Tom Krummel, MD, Believes Continuous Learning Is at the Heart of a Successful Career

He almost needs no introduction, and yet, we would be remiss in not sharing a few of his finest traits: A contagious passion for our industry, an affinity for finding better solutions and an enthusiasm to share his insight and knowledge. Those qualities are what make Thomas Krummel, MD, chairman of the board of the Fogarty Institute and co-director of the Stanford Biodesign program, an inspirational leader who has played a vital role in advancing our industry.

As Tom unofficially celebrated his 20 years of living in Silicon Valley and becoming an integral force in propelling the medtech ecosystem, we had the privilege of hosting him at a lunch-n-learn, where he shared wisdom he has garnered over his impressive career as a surgeon, innovator, academic, mentor and leader.

Never cease to learn 

Growing up in a small town in Wisconsin, with parents shaped by the Great Depression, Tom honed his creative skills by tinkering with his dad’s tool box – experimenting with putting things together, then taking them apart to build something different. He learned you didn’t need much…to have a lot.

Education was a big priority; his mom encouraged Tom and his siblings to read four books a week and offered rewards for using new vocabulary, which prompted Tom to read the entire encyclopedia, cover to cover.

This learning mindset and curiosity have been an asset throughout his career.  “Reading is like compound interest — the more you read, the more you learn, which is invaluable for both your career and life,” he said.

Seizing opportunities

While Tom intended to pursue a scientific field in college, he discovered an interest in healthcare while attending a pre-med meeting his sophomore year. Initially reluctant to pursue a surgical specialty, that changed when a selective surgical rotation program introduced him to cardiac surgery. He was so captivated by watching how the heart works and seeing positive outcomes that he didn’t leave the hospital for two weeks.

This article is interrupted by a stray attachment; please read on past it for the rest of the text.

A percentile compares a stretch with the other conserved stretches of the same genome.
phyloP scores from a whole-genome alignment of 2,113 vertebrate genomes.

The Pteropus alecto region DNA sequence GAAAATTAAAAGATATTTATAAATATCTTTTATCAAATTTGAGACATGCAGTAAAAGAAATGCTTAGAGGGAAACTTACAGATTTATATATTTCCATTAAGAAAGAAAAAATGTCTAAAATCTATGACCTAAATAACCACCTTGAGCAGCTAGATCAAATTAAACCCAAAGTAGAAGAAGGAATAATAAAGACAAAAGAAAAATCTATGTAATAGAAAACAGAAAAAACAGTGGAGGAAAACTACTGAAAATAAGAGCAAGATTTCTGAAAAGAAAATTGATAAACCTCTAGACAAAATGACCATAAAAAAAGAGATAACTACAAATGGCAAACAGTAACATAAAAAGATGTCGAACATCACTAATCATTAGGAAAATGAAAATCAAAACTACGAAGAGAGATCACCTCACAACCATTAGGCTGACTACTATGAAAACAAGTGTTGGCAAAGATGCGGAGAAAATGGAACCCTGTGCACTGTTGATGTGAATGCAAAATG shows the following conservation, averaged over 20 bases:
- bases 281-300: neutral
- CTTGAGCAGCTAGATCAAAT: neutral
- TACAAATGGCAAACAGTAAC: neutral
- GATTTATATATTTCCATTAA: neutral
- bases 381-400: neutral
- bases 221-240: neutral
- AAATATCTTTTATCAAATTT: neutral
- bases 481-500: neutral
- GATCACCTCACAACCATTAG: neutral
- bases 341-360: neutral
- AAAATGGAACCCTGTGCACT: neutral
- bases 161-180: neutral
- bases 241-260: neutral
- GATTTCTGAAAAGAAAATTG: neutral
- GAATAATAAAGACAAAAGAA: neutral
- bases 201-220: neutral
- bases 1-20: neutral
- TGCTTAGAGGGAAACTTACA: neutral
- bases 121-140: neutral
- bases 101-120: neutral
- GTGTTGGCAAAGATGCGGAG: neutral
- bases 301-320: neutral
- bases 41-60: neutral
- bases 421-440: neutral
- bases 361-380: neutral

“I was hooked,” Tom says. “This was a time when a medical student could do as much as they were willing and able to take on, and I jumped on the opportunity to get as much experience as possible.” That meant eight to nine pre-op history/physicals a night, three times a week, which not only paid his tuition, but expedited his learning curve.

When given the opportunity to fly to Irvine, Calif., to watch a thoracic surgeon perform a then-new procedure to treat neonatal cardiopulmonary collapse, he jumped at the chance, despite not yet being involved in pediatric surgery.

The trip paid off as Bob Bartlett, MD, the brains behind what became known as the extracorporeal membrane oxygenation (ECMO) procedure, taught Tom about both the intricacies of the surgery and the tools used during the procedures. He subsequently devoured related books and eventually became one of the earliest adopters of ECMO.

As a surgical resident, Tom placed six babies on ECMO who suffered from cardiopulmonary dysfunction, a condition that usually led to death. This time, all six babies survived. Like Tom’s mentor Arnie Salzberg, MD, famously observed, “Bartlett proved neonatal ECMO could be done, Krummel proved anybody could do it!” This set the trajectory as a pediatric surgeon and established his mindset to always seek better solutions and develop a deeper understanding of how devices can be used to improve outcomes.

Recognizing the value of delayed gratification

While practicing pediatric surgery at Penn State, Tom became more interested in the evolving uses of computer science in surgery and began developing new skill sets in engineering, simulation, computational science and surgical robotics.

Enmeshed in a successful and evolving career, he received a call from the dean at Stanford University offering him the chance to lead the surgical department. He was intrigued and during a visit became “dazzled by the possibilities” and challenged by the opportunities to grow the department.

With a vision to align technology and innovation with the local talent, he recruited over 100 surgeons and built the department to become one of the most successful in the country. While there, he met Dr. Fogarty, which eventually led to his involvement at the Fogarty Institute, and Paul Yock, which led to co-leading the Stanford Biodesign program.

“Taking a risk can open doors you never thought possible,” he says. “Stick with your principles, believe in your abilities and be open to where that can take you.”

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